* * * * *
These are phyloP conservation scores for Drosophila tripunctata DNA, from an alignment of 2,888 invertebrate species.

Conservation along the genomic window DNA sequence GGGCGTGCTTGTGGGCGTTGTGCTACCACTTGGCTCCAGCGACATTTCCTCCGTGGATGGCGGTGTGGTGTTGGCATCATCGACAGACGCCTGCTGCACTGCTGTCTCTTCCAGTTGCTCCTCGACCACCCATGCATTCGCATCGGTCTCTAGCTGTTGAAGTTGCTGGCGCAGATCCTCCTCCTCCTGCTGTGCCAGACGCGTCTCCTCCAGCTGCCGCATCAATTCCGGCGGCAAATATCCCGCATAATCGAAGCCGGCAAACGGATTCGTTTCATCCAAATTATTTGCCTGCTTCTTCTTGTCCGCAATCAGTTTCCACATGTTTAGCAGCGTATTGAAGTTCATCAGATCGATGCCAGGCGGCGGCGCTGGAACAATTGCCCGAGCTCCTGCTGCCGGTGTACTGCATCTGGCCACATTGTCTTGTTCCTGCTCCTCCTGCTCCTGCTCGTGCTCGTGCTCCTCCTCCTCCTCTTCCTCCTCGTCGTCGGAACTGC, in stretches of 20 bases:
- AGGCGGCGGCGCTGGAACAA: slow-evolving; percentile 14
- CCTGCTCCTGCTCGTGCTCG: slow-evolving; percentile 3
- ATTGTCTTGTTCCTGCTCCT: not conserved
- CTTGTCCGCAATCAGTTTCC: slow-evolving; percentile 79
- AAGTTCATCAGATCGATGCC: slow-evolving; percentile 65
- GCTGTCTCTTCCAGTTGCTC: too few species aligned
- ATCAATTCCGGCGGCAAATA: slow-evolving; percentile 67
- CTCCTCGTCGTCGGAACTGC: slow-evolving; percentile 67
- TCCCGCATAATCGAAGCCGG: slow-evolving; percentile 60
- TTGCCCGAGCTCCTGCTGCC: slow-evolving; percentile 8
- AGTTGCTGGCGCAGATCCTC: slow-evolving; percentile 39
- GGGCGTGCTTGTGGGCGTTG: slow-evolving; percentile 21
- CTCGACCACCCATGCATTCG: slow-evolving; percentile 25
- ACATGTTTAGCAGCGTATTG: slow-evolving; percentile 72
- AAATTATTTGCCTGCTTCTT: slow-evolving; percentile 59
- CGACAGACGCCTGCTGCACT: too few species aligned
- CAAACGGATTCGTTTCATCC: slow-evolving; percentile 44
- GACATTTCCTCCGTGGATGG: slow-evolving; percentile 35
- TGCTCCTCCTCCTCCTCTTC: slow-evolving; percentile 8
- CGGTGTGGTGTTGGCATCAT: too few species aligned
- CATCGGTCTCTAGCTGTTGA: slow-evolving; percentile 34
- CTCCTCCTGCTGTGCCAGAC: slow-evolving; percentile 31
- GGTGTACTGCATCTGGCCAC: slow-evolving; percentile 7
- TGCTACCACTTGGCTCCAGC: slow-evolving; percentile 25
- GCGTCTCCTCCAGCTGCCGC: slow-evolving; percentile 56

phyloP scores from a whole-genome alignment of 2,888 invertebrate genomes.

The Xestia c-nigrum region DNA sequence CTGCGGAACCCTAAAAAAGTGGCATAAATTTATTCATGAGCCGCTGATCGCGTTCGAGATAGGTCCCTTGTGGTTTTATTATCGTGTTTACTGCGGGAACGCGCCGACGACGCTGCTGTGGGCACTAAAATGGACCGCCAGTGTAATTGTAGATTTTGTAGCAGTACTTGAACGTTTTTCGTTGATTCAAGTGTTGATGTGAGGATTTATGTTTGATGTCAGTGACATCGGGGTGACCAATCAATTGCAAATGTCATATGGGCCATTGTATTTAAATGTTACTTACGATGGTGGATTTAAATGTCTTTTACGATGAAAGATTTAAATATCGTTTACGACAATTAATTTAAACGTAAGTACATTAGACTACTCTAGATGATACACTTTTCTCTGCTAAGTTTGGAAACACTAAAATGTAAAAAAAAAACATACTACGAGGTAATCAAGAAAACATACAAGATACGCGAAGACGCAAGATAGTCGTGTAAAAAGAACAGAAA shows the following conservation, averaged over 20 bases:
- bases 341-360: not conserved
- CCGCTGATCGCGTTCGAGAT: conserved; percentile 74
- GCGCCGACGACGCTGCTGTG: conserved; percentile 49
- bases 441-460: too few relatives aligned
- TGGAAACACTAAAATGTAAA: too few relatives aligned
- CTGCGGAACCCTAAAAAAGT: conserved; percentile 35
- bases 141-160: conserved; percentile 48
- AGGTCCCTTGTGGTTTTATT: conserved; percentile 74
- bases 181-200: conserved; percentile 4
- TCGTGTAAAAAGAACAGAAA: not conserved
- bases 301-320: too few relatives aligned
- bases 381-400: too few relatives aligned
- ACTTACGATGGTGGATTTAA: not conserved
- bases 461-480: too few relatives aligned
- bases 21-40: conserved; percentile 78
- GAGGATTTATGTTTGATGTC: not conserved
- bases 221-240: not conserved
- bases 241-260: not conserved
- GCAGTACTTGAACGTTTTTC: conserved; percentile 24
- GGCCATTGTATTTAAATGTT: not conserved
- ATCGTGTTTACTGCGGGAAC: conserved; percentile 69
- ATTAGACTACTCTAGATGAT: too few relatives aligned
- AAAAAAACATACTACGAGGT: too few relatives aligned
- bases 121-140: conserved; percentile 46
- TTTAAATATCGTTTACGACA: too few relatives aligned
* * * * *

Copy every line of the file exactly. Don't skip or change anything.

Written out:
These are phyloP conservation scores for Drosophila tripunctata DNA, from an alignment of 2,888 invertebrate species.

Conservation along the genomic window DNA sequence GGGCGTGCTTGTGGGCGTTGTGCTACCACTTGGCTCCAGCGACATTTCCTCCGTGGATGGCGGTGTGGTGTTGGCATCATCGACAGACGCCTGCTGCACTGCTGTCTCTTCCAGTTGCTCCTCGACCACCCATGCATTCGCATCGGTCTCTAGCTGTTGAAGTTGCTGGCGCAGATCCTCCTCCTCCTGCTGTGCCAGACGCGTCTCCTCCAGCTGCCGCATCAATTCCGGCGGCAAATATCCCGCATAATCGAAGCCGGCAAACGGATTCGTTTCATCCAAATTATTTGCCTGCTTCTTCTTGTCCGCAATCAGTTTCCACATGTTTAGCAGCGTATTGAAGTTCATCAGATCGATGCCAGGCGGCGGCGCTGGAACAATTGCCCGAGCTCCTGCTGCCGGTGTACTGCATCTGGCCACATTGTCTTGTTCCTGCTCCTCCTGCTCCTGCTCGTGCTCGTGCTCCTCCTCCTCCTCTTCCTCCTCGTCGTCGGAACTGC, in stretches of 20 bases:
- AGGCGGCGGCGCTGGAACAA: slow-evolving; percentile 14
- CCTGCTCCTGCTCGTGCTCG: slow-evolving; percentile 3
- ATTGTCTTGTTCCTGCTCCT: not conserved
- CTTGTCCGCAATCAGTTTCC: slow-evolving; percentile 79
- AAGTTCATCAGATCGATGCC: slow-evolving; percentile 65
- GCTGTCTCTTCCAGTTGCTC: too few species aligned
- ATCAATTCCGGCGGCAAATA: slow-evolving; percentile 67
- CTCCTCGTCGTCGGAACTGC: slow-evolving; percentile 67
- TCCCGCATAATCGAAGCCGG: slow-evolving; percentile 60
- TTGCCCGAGCTCCTGCTGCC: slow-evolving; percentile 8
- AGTTGCTGGCGCAGATCCTC: slow-evolving; percentile 39
- GGGCGTGCTTGTGGGCGTTG: slow-evolving; percentile 21
- CTCGACCACCCATGCATTCG: slow-evolving; percentile 25
- ACATGTTTAGCAGCGTATTG: slow-evolving; percentile 72
- AAATTATTTGCCTGCTTCTT: slow-evolving; percentile 59
- CGACAGACGCCTGCTGCACT: too few species aligned
- CAAACGGATTCGTTTCATCC: slow-evolving; percentile 44
- GACATTTCCTCCGTGGATGG: slow-evolving; percentile 35
- TGCTCCTCCTCCTCCTCTTC: slow-evolving; percentile 8
- CGGTGTGGTGTTGGCATCAT: too few species aligned
- CATCGGTCTCTAGCTGTTGA: slow-evolving; percentile 34
- CTCCTCCTGCTGTGCCAGAC: slow-evolving; percentile 31
- GGTGTACTGCATCTGGCCAC: slow-evolving; percentile 7
- TGCTACCACTTGGCTCCAGC: slow-evolving; percentile 25
- GCGTCTCCTCCAGCTGCCGC: slow-evolving; percentile 56

phyloP scores from a whole-genome alignment of 2,888 invertebrate genomes.

The Xestia c-nigrum region DNA sequence CTGCGGAACCCTAAAAAAGTGGCATAAATTTATTCATGAGCCGCTGATCGCGTTCGAGATAGGTCCCTTGTGGTTTTATTATCGTGTTTACTGCGGGAACGCGCCGACGACGCTGCTGTGGGCACTAAAATGGACCGCCAGTGTAATTGTAGATTTTGTAGCAGTACTTGAACGTTTTTCGTTGATTCAAGTGTTGATGTGAGGATTTATGTTTGATGTCAGTGACATCGGGGTGACCAATCAATTGCAAATGTCATATGGGCCATTGTATTTAAATGTTACTTACGATGGTGGATTTAAATGTCTTTTACGATGAAAGATTTAAATATCGTTTACGACAATTAATTTAAACGTAAGTACATTAGACTACTCTAGATGATACACTTTTCTCTGCTAAGTTTGGAAACACTAAAATGTAAAAAAAAAACATACTACGAGGTAATCAAGAAAACATACAAGATACGCGAAGACGCAAGATAGTCGTGTAAAAAGAACAGAAA shows the following conservation, averaged over 20 bases:
- bases 341-360: not conserved
- CCGCTGATCGCGTTCGAGAT: conserved; percentile 74
- GCGCCGACGACGCTGCTGTG: conserved; percentile 49
- bases 441-460: too few relatives aligned
- TGGAAACACTAAAATGTAAA: too few relatives aligned
- CTGCGGAACCCTAAAAAAGT: conserved; percentile 35
- bases 141-160: conserved; percentile 48
- AGGTCCCTTGTGGTTTTATT: conserved; percentile 74
- bases 181-200: conserved; percentile 4
- TCGTGTAAAAAGAACAGAAA: not conserved
- bases 301-320: too few relatives aligned
- bases 381-400: too few relatives aligned
- ACTTACGATGGTGGATTTAA: not conserved
- bases 461-480: too few relatives aligned
- bases 21-40: conserved; percentile 78
- GAGGATTTATGTTTGATGTC: not conserved
- bases 221-240: not conserved
- bases 241-260: not conserved
- GCAGTACTTGAACGTTTTTC: conserved; percentile 24
- GGCCATTGTATTTAAATGTT: not conserved
- ATCGTGTTTACTGCGGGAAC: conserved; percentile 69
- ATTAGACTACTCTAGATGAT: too few relatives aligned
- AAAAAAACATACTACGAGGT: too few relatives aligned
- bases 121-140: conserved; percentile 46
- TTTAAATATCGTTTACGACA: too few relatives aligned